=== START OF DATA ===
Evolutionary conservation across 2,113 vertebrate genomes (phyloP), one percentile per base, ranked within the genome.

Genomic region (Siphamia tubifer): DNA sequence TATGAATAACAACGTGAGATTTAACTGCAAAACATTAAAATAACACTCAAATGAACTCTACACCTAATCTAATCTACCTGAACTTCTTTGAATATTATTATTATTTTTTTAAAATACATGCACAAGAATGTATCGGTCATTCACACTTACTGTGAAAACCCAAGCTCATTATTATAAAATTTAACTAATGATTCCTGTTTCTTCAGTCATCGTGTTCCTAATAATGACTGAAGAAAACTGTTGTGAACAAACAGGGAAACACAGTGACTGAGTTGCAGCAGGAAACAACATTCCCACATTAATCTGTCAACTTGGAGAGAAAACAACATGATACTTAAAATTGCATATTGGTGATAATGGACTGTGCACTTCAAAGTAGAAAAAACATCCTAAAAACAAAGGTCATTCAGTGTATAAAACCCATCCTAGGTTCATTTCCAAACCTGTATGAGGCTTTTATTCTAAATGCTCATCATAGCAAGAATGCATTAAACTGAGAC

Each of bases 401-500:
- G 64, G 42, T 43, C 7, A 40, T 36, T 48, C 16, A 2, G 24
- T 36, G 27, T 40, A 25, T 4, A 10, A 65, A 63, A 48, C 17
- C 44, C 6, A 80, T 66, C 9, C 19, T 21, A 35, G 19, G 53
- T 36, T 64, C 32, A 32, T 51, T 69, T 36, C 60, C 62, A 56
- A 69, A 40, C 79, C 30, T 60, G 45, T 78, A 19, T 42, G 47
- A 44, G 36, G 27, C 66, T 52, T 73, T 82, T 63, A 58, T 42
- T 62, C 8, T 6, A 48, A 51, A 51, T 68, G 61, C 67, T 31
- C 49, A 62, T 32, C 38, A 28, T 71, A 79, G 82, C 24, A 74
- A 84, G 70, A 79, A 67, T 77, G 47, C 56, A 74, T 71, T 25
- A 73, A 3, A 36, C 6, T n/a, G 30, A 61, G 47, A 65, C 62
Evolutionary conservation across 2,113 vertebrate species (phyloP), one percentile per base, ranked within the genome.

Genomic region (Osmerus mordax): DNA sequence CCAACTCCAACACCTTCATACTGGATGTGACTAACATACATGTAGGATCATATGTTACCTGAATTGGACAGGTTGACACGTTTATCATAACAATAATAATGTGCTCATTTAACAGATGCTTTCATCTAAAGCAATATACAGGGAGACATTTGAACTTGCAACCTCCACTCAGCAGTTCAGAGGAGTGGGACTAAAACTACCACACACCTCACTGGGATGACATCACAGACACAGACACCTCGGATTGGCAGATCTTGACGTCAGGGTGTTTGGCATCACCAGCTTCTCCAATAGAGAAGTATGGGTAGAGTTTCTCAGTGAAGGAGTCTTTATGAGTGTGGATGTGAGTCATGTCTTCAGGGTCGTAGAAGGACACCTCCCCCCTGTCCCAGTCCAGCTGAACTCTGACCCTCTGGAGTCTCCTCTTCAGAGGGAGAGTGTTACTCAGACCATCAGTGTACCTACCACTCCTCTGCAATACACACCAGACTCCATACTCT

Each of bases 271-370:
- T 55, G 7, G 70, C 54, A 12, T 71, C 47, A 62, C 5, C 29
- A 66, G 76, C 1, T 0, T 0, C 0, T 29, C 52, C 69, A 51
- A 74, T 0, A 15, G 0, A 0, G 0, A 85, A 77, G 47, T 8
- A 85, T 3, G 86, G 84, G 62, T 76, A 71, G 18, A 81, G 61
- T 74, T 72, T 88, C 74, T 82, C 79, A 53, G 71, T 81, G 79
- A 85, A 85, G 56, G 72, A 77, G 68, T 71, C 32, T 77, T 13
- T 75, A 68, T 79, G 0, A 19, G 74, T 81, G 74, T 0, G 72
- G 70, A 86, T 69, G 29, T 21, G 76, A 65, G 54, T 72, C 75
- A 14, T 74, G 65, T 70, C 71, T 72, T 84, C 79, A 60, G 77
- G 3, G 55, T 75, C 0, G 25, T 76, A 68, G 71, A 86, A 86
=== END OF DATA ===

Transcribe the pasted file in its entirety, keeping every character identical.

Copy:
Evolutionary conservation across 2,113 vertebrate genomes (phyloP), one percentile per base, ranked within the genome.

Genomic region (Siphamia tubifer): DNA sequence TATGAATAACAACGTGAGATTTAACTGCAAAACATTAAAATAACACTCAAATGAACTCTACACCTAATCTAATCTACCTGAACTTCTTTGAATATTATTATTATTTTTTTAAAATACATGCACAAGAATGTATCGGTCATTCACACTTACTGTGAAAACCCAAGCTCATTATTATAAAATTTAACTAATGATTCCTGTTTCTTCAGTCATCGTGTTCCTAATAATGACTGAAGAAAACTGTTGTGAACAAACAGGGAAACACAGTGACTGAGTTGCAGCAGGAAACAACATTCCCACATTAATCTGTCAACTTGGAGAGAAAACAACATGATACTTAAAATTGCATATTGGTGATAATGGACTGTGCACTTCAAAGTAGAAAAAACATCCTAAAAACAAAGGTCATTCAGTGTATAAAACCCATCCTAGGTTCATTTCCAAACCTGTATGAGGCTTTTATTCTAAATGCTCATCATAGCAAGAATGCATTAAACTGAGAC

Each of bases 401-500:
- G 64, G 42, T 43, C 7, A 40, T 36, T 48, C 16, A 2, G 24
- T 36, G 27, T 40, A 25, T 4, A 10, A 65, A 63, A 48, C 17
- C 44, C 6, A 80, T 66, C 9, C 19, T 21, A 35, G 19, G 53
- T 36, T 64, C 32, A 32, T 51, T 69, T 36, C 60, C 62, A 56
- A 69, A 40, C 79, C 30, T 60, G 45, T 78, A 19, T 42, G 47
- A 44, G 36, G 27, C 66, T 52, T 73, T 82, T 63, A 58, T 42
- T 62, C 8, T 6, A 48, A 51, A 51, T 68, G 61, C 67, T 31
- C 49, A 62, T 32, C 38, A 28, T 71, A 79, G 82, C 24, A 74
- A 84, G 70, A 79, A 67, T 77, G 47, C 56, A 74, T 71, T 25
- A 73, A 3, A 36, C 6, T n/a, G 30, A 61, G 47, A 65, C 62
Evolutionary conservation across 2,113 vertebrate species (phyloP), one percentile per base, ranked within the genome.

Genomic region (Osmerus mordax): DNA sequence CCAACTCCAACACCTTCATACTGGATGTGACTAACATACATGTAGGATCATATGTTACCTGAATTGGACAGGTTGACACGTTTATCATAACAATAATAATGTGCTCATTTAACAGATGCTTTCATCTAAAGCAATATACAGGGAGACATTTGAACTTGCAACCTCCACTCAGCAGTTCAGAGGAGTGGGACTAAAACTACCACACACCTCACTGGGATGACATCACAGACACAGACACCTCGGATTGGCAGATCTTGACGTCAGGGTGTTTGGCATCACCAGCTTCTCCAATAGAGAAGTATGGGTAGAGTTTCTCAGTGAAGGAGTCTTTATGAGTGTGGATGTGAGTCATGTCTTCAGGGTCGTAGAAGGACACCTCCCCCCTGTCCCAGTCCAGCTGAACTCTGACCCTCTGGAGTCTCCTCTTCAGAGGGAGAGTGTTACTCAGACCATCAGTGTACCTACCACTCCTCTGCAATACACACCAGACTCCATACTCT

Each of bases 271-370:
- T 55, G 7, G 70, C 54, A 12, T 71, C 47, A 62, C 5, C 29
- A 66, G 76, C 1, T 0, T 0, C 0, T 29, C 52, C 69, A 51
- A 74, T 0, A 15, G 0, A 0, G 0, A 85, A 77, G 47, T 8
- A 85, T 3, G 86, G 84, G 62, T 76, A 71, G 18, A 81, G 61
- T 74, T 72, T 88, C 74, T 82, C 79, A 53, G 71, T 81, G 79
- A 85, A 85, G 56, G 72, A 77, G 68, T 71, C 32, T 77, T 13
- T 75, A 68, T 79, G 0, A 19, G 74, T 81, G 74, T 0, G 72
- G 70, A 86, T 69, G 29, T 21, G 76, A 65, G 54, T 72, C 75
- A 14, T 74, G 65, T 70, C 71, T 72, T 84, C 79, A 60, G 77
- G 3, G 55, T 75, C 0, G 25, T 76, A 68, G 71, A 86, A 86